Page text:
Title: A Castle In Romagna
Author: Igor Stiks
Genre: Historical Fiction
First published: 2000
Publisher: AmazonCrossing
Finished reading: February 2nd 2018
Pages: 128
(Originally written in Croatian: ‘Dvorac u Romagni’)

“He was overcome by the immobility one feels upon meeting something long sought after, that silent tension of the body that, before we take the object into our hands, forces us to pause for a moment, as if every passing second increases its value.”

*** A copy of this book was kindly provided to me by Netgalley and AmazonCrossing in exchange for an honest review. Thank you! ***


One of my goals this year is to read more international authors and translation, and I’ve been meaning to read more historical fiction that is not set during WWII as well. A Castle In Romagna manages to tick both boxes, and the blurb itself had me more than intrigued. Sadly, my reading experience wasn’t what I hoped it would be… Here’s why. First of all, I REALLY struggled with the writing style. I’m not sure if it’s because of the fact it is a translation and some of the magic is lost, but I do know it was really hard to stay focused and keep reading. The prose doesn’t flow and more often than not ‘formal’ or less natural phrases are thrown in. This slows down the pace considerably and kept distracting me from trying to follow the plot. Another thing that didn’t work for me was the dual storyline. I felt neither story had enough dept because of it, especially since this novel is not that long to start with. Both plot, background and characters in both storylines lacked fleshing out and honestly I think I would have rather seen two completely separate stories. Also, I think the connection of the two storylines through the 1995 setting and friar telling both stories was actually quite weak, as apart from the fact that both storylines are about doomed love they do not have all that much in common. I do have to say both the 16th century setting and the one in 1948 have a lot of potential, and I truly wish each would have been more developed. As it is, I failed to connect to any of the characters and I’m afraid to say I wasn’t able to enjoy my time with A Castle In Romagna.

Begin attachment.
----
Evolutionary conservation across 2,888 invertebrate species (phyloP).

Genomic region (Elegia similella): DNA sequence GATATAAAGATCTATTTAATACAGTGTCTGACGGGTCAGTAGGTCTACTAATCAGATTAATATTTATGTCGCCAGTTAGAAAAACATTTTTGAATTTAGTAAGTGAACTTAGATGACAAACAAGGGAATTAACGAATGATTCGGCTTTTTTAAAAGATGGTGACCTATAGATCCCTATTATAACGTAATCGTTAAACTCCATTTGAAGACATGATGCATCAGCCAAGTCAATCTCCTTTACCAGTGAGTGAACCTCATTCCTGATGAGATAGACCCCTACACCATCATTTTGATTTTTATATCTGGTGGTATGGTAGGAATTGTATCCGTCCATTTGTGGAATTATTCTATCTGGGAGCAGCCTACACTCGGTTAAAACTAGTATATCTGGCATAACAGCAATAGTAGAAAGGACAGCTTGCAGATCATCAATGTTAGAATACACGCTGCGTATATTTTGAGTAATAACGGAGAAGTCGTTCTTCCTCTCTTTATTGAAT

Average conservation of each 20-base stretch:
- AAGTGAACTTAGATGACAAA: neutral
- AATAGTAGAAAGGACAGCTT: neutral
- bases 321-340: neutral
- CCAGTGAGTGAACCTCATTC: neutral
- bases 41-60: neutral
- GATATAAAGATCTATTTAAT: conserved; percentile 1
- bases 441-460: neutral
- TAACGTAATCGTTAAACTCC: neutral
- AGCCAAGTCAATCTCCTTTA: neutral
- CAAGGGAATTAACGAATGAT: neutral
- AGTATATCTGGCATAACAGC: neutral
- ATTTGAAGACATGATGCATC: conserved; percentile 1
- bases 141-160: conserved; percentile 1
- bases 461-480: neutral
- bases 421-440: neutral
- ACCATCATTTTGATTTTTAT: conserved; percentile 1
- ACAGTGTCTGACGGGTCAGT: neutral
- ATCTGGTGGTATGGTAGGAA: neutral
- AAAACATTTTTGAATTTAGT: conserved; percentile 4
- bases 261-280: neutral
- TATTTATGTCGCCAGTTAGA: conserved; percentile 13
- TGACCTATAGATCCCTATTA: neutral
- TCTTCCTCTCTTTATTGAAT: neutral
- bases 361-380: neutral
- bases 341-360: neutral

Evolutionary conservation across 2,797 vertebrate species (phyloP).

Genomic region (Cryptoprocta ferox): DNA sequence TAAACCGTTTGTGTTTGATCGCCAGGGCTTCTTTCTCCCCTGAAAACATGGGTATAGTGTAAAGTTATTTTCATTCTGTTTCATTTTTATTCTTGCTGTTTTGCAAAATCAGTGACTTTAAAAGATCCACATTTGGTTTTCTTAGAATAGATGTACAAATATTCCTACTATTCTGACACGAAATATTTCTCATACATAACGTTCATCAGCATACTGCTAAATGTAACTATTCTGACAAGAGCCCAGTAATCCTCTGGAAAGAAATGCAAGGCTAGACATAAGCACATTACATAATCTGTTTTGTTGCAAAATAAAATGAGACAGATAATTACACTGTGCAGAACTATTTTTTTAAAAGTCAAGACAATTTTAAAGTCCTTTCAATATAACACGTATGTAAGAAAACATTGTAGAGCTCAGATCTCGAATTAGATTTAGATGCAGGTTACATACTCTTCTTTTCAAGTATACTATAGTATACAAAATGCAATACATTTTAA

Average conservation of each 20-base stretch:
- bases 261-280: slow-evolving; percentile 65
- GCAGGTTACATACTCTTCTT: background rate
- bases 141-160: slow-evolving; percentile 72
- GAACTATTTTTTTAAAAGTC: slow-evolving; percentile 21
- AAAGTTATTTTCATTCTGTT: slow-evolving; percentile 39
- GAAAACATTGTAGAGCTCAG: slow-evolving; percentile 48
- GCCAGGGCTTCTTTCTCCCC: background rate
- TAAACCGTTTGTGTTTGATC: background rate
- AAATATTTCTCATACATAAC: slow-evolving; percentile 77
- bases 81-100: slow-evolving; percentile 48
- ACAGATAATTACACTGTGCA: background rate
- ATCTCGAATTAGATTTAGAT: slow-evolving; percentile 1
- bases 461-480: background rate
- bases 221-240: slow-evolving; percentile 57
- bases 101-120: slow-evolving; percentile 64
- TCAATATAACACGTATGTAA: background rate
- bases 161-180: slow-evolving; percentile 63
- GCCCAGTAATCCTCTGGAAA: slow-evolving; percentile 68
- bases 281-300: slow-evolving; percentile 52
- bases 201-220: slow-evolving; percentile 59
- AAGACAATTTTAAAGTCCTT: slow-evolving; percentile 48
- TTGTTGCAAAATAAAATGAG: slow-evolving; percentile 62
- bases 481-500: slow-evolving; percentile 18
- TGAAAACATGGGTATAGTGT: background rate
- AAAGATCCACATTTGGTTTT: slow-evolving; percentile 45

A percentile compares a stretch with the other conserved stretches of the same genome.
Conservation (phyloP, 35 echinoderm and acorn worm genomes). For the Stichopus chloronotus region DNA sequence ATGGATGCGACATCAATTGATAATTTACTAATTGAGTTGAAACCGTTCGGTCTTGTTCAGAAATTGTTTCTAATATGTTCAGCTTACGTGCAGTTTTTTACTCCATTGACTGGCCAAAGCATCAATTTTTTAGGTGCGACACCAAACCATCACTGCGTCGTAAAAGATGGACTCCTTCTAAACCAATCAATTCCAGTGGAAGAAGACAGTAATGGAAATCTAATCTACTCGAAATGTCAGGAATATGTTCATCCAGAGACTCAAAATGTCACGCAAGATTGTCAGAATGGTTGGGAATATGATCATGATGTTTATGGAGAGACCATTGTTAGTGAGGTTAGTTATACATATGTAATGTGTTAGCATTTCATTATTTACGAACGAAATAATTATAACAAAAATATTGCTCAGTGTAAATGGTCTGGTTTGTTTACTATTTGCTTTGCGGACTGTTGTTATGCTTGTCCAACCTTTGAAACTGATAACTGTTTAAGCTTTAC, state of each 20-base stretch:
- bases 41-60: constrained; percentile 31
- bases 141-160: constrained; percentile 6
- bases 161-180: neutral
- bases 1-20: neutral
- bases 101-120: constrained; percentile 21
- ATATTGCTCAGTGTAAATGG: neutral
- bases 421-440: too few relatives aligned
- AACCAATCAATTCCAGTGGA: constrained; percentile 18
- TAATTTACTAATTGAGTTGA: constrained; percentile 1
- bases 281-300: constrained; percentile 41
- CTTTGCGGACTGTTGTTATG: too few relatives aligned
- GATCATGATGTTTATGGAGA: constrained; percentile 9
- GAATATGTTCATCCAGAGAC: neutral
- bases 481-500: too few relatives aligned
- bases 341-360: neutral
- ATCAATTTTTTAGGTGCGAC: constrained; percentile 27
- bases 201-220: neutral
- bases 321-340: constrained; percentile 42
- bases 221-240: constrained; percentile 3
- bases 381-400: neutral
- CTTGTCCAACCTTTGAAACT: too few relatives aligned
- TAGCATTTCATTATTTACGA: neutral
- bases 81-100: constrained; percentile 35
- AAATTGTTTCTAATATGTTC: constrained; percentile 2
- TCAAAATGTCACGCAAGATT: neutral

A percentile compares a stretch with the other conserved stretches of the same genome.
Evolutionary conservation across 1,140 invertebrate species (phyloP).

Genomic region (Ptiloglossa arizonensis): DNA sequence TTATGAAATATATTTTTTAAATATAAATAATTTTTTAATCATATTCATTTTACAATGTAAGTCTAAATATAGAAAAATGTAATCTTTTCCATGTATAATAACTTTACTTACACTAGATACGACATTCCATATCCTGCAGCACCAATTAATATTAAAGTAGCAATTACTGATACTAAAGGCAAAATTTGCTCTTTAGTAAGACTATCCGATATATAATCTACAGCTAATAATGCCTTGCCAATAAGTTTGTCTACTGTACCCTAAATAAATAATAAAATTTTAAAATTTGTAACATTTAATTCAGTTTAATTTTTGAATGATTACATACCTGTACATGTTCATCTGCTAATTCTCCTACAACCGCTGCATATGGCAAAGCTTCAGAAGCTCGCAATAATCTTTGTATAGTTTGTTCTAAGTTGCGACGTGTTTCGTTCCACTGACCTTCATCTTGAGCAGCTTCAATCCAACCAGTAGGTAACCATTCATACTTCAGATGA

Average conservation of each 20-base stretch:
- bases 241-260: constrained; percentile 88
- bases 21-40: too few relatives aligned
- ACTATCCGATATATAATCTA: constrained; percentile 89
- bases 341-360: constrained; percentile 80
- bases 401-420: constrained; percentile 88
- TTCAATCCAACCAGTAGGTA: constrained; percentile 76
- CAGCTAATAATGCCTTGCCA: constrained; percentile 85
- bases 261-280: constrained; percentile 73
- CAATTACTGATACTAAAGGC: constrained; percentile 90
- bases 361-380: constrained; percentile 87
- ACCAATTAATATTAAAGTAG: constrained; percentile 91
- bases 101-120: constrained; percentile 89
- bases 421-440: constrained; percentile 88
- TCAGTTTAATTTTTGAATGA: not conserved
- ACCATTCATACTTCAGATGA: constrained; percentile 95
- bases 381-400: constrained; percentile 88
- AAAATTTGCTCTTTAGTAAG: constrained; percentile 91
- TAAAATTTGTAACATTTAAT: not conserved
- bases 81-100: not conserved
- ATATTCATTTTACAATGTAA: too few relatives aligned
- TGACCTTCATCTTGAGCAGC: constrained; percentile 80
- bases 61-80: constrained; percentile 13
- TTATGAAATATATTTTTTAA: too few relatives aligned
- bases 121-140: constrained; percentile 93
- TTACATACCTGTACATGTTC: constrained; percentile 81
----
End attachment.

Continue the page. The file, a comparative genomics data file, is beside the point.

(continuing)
A young refugee of the Bosnian conflict decides to visit the old Mardi castle in the north of Italy in 1995. But instead of wandering around exploring the fortress, he will meet a guide who will tell him all about the past: both his own and how he ended up as a refugee himself in Italy in 1948 and the tragic fate of the poet Enzo Strecci back in the 16th century.


I had such high hopes for this story, especially since the blurb sounded really promising, but unfortunately the story fell completely flat for me. Between the writing style, lack of dept and development in both the plot and characters and the failed dual storyline, I had a hard time reading A Castle In Romagna. Although I keep wondering if some of its charm has been lost in translation.


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